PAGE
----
"Ovarian cancer usually affects women in their fifties and sixties," said Dr. Holly Gallion, PMC Gynecologic Oncologist at the Leonard Lawson Cancer Center. "In addition to advancing age, women with a family history of the disease are at particular increased risk."

 

Unfortunately, many women don't seek help until the disease has begun to spread. If it is detected at the earliest stage, stage one, the five-year survival rate is more than 90 percent.

 

"In many cases this cancer is curable, particularly in early disease which has not spread outside the ovary," said Dr. Gallion.

 

The symptoms of ovarian cancer are often subtle and can be easily confused with gastrointestinal illness and indigestion.

 

"The most common symptoms may include pelvic or abdominal pain, bloating, difficulty eating or feeling full quickly and urinary frequency," said Dr. Gallion.

 

Other, less common symptoms may include extreme fatigue, shortness of breath, backaches and weight gain. Digestive problems may include nausea, indigestion, gas, constipation or diarrhea.

 

There is no adequate screening test for ovarian cancer at this time, which is why it often goes undiscovered until the later stages.

 

After diagnosis, treatment varies depending on progression of the disease.

 

"Here at PMC, we have a multidisciplinary team of gynecological, medical and radiation oncologists who treat this disease as well as nurse practitioners," said Dr. Gallion. "We also have a National Institute of Health trained genetic counselor who does testing for ovarian cancer genes that can run in families."

 

"In general, the initial treatment is surgery to remove the tumor and to determine the extent the cancer has spread."

 

"If it is an aggressive tumor or the tumor has spread, chemotherapy is given after surgery," Dr. Gallion explained. "In some cases of very advanced disease, chemotherapy may be given first to shrink the tumor to make it easier to remove at surgery."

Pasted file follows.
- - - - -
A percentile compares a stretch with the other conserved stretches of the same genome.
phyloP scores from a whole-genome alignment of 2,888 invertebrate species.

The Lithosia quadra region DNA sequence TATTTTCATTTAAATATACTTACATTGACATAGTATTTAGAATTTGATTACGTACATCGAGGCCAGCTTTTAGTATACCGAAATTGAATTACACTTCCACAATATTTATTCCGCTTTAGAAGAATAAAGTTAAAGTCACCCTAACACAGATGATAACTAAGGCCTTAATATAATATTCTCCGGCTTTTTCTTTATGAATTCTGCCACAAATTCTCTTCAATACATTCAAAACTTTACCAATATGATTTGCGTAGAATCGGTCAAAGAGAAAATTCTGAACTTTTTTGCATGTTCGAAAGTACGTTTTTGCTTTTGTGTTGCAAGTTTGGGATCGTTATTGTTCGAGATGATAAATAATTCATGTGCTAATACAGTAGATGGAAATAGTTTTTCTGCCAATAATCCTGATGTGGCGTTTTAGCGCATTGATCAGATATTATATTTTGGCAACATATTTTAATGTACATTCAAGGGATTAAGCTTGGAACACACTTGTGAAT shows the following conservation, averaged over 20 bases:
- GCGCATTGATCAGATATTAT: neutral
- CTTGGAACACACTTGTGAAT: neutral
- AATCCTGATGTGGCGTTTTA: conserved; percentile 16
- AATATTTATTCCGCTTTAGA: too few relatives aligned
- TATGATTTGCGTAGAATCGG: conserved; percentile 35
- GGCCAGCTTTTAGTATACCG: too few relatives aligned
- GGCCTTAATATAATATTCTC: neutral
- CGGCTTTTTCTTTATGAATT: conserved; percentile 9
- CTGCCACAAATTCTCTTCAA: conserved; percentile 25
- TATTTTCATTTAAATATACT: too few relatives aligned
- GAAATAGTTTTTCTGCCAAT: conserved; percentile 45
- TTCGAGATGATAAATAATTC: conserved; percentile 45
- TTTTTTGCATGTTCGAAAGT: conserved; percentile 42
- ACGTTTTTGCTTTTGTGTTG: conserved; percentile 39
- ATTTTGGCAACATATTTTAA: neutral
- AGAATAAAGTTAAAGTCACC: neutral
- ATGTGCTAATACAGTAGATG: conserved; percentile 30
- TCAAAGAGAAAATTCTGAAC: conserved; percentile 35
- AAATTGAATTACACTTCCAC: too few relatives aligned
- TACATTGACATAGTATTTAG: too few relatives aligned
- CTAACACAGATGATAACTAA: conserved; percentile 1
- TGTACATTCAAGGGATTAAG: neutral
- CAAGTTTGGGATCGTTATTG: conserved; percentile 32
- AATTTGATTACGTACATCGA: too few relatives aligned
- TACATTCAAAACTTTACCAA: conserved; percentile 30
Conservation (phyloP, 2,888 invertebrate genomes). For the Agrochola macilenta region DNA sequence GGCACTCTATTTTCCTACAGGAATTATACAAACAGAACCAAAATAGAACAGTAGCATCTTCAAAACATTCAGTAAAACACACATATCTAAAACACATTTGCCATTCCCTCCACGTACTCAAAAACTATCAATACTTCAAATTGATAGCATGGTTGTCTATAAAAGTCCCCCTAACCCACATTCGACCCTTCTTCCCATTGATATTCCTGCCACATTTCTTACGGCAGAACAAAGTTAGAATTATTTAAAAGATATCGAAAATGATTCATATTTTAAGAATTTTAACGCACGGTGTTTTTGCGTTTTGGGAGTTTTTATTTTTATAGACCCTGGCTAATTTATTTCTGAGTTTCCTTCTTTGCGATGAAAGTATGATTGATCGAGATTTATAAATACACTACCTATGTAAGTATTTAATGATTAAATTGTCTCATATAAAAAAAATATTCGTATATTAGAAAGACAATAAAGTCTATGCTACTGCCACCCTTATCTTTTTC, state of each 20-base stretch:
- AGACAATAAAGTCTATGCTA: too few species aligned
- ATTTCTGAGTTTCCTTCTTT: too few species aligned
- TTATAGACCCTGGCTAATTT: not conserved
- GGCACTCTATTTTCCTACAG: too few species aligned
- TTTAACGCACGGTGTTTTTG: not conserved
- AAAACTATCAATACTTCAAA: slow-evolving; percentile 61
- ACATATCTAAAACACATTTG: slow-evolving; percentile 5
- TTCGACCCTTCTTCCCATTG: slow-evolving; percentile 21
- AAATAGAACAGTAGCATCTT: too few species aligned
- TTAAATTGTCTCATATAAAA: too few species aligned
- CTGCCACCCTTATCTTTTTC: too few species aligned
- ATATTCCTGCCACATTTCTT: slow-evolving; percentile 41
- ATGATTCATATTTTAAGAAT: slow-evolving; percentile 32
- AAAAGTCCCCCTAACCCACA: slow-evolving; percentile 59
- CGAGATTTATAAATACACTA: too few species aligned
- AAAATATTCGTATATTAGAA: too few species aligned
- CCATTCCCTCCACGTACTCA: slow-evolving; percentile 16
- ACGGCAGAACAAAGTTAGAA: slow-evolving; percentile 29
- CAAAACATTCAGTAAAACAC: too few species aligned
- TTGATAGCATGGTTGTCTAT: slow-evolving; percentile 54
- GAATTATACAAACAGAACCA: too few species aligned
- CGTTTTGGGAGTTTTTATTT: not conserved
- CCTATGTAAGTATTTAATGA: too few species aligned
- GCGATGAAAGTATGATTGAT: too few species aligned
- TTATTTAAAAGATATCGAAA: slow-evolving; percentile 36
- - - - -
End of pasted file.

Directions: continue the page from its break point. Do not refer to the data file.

Dr. Gallion chose this particular specialty as a way to help women.

 

"Gynecologic oncology gives me the opportunity to really make a difference," she said. "It is really challenging to help patients through this life threatening disease and difficult therapy, but most patients, even with advanced disease, do really well and it is rewarding to get them there."

 

For more information or to schedule an appointment, call the Leonard Lawson Cancer Center at 606-218-2212.

Author Name: 
Amy Charles
Friday, September 22, 2017

PIKEVILLE — The Hatfield and McCoy Heritage Days festival will kick off in Pikeville/Pike County today and end on Sept. 24.

 

This event allows Hatfield and McCoy descendants to come together in celebration of their heritage in the heart of eastern Kentucky.

 

"This festival offers a great opportunity for our visitors and community to meet Hatfield and McCoy descendants and enjoy a variety of amazing events that are planned," Executive Director of Pike County Tourism Tony Tackett said.  

 

At 6 p.m. tonight, 'The Bullet' a short two mile foot race and Main Street Live featuring Mid Life Crisis at 7 p.m. will kick off the event and Ruff Tuff Cuss Race weekend.

 

On Sept. 23 beginning at 9 a.m., eastern Kentucky's Premier all-terrain eight-to-nine-mile obstacle course will take place, testing your endurance, stamina and will.

 

Taking place at the Big Sandy Heritage Center on Saturday, will be an Interactive Lecture Series: Hatfield-McCoy Feud at 10 a.m. Presenter Reed Potter will be bringing history to life with a discussion and Q&A session.

 

Attendees will be able to enjoy the Pikeville Farmer's Market with great food, crafts, music and a pig roast at 130 Adams Lane in Pikeville.